School Isn’t Just for the Fun of It : Education: Should students expect to be entertained rather than tackling tough studies that will benefit them later?
I was flipping the dial on my tiny black-and-white TV the other night when I saw a crocodile slithering from an Australian swamp. Fascinated, I thought what a wonderful teaching tool this program would be. I hoped many teachers were taping it to enchant their classes tomorrow or sometime soon. And, sure enough, the teachers in our neighborhood school showed the great crocodile special complete with exciting shots of baby crocs being helped from their shells by a fierce-looking mama. But, when I asked some kids about the show, I found that they were less than impressed:
“It was boring,” said one 8-year-old boy.
“No action. I like the Ninja turtles better,” was the judgment of a 9-year-old freckle-faced fourth-grader. Both are bright and good students, but they are already too jaded to appreciate a terrific science program.
It reminded me of my mother’s stories about teaching elementary school in the 1940s. It was a poor school with many Eastern European refugees, and there was no money for even the simplest audio-visual aids. The teachers clipped pictures of apples, tomatoes, flowers and animals from magazines and put them on the walls of the classrooms. Seeing a full-color film of crocodiles in the swamp was a fantasy as remote as taking your summer vacation on the moon.
Still, the children learned. They sat at their desks and wrote hundreds of sentences and did hundreds of math problems, the kind of dull drill that today might be considered child abuse. But, stimulated by a young teacher’s force of personality and her desire to help them become successful adults, the kids responded.
I think the difference was that everybody--parents, teachers and children--saw school as a hard, serious exercise on the path to adulthood. Nobody cared if the child had fun in school. The only important consideration was “Did you learn?”
My mother felt sorry for her third-grade students in their dull routine, and she decided to take them on a field trip one day. It was a revolutionary idea, so there were no big yellow buses to pick up and deliver the youngsters. Mom led her class to the bus, and they marched on in single file, each little one giving the fare to the driver.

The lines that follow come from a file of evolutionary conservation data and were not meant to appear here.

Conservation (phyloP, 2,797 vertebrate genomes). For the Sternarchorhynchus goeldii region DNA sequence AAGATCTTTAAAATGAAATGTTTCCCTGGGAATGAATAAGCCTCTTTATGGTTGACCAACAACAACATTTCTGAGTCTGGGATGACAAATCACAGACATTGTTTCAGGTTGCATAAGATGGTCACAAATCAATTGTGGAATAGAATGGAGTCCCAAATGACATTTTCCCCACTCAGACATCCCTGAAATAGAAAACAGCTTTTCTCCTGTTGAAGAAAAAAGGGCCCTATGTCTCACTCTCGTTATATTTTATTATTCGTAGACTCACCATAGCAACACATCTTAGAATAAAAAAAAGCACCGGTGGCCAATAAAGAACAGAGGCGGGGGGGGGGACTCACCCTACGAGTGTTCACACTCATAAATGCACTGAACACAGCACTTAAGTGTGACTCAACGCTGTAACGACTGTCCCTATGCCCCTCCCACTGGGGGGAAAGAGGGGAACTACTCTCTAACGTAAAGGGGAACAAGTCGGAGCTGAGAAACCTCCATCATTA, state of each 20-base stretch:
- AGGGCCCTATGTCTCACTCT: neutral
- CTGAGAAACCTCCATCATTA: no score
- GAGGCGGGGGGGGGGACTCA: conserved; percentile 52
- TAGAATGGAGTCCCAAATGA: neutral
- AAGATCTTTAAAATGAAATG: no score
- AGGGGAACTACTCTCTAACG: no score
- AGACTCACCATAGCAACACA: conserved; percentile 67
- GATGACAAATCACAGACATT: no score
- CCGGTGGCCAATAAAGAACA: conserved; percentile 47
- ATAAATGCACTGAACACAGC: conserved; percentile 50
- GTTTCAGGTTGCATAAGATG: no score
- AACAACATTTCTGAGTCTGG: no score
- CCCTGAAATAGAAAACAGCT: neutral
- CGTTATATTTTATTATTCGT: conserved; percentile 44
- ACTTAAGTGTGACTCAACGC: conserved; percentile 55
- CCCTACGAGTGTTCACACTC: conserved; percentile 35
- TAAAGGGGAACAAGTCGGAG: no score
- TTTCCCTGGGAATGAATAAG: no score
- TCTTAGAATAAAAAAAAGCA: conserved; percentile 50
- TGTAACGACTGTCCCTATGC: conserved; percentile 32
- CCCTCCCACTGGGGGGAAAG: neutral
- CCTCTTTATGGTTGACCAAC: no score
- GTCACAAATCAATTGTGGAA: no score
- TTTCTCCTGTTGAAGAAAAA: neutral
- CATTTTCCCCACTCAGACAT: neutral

At a nearby riverside park they marched off the bus and spent the morning looking at the flora and fauna of the wilderness. The kids were overcome with joy at such an exciting event. They couldn’t stop talking about the wondrous day.
Contrast that reaction to one of a third-grader returning recently from her second class trip to our fabulous zoo: “The fun part was eating burgers, but the animals were boring.”
Teachers today struggle to create exciting learning atmospheres and meaningful lessons for their students. At our neighborhood school, the classrooms look like fairylands. The walls are covered with colorful art, photographs, maps and crafts. Still, many of the kids don’t learn, and they’re bored.
Maybe that’s because school is hard work, and no amount of sugar coating changes that basic fact. Maybe we are cheating our kids in the worst possible way by telling them that school is, or should be, fun. Maybe we should ask our children as they return from school “Did you learn? Were you attentive? What did you learn?” not “Did you have fun?”
School--like life--is hard but worthwhile. We have to stop looking at teachers as entertainers and kids as hard-to-please patrons of a vast amusement park misnamed school. Let’s stop expecting the school district to send in the clowns to make our kids happy--let’s us start sending them students who know what school is all about.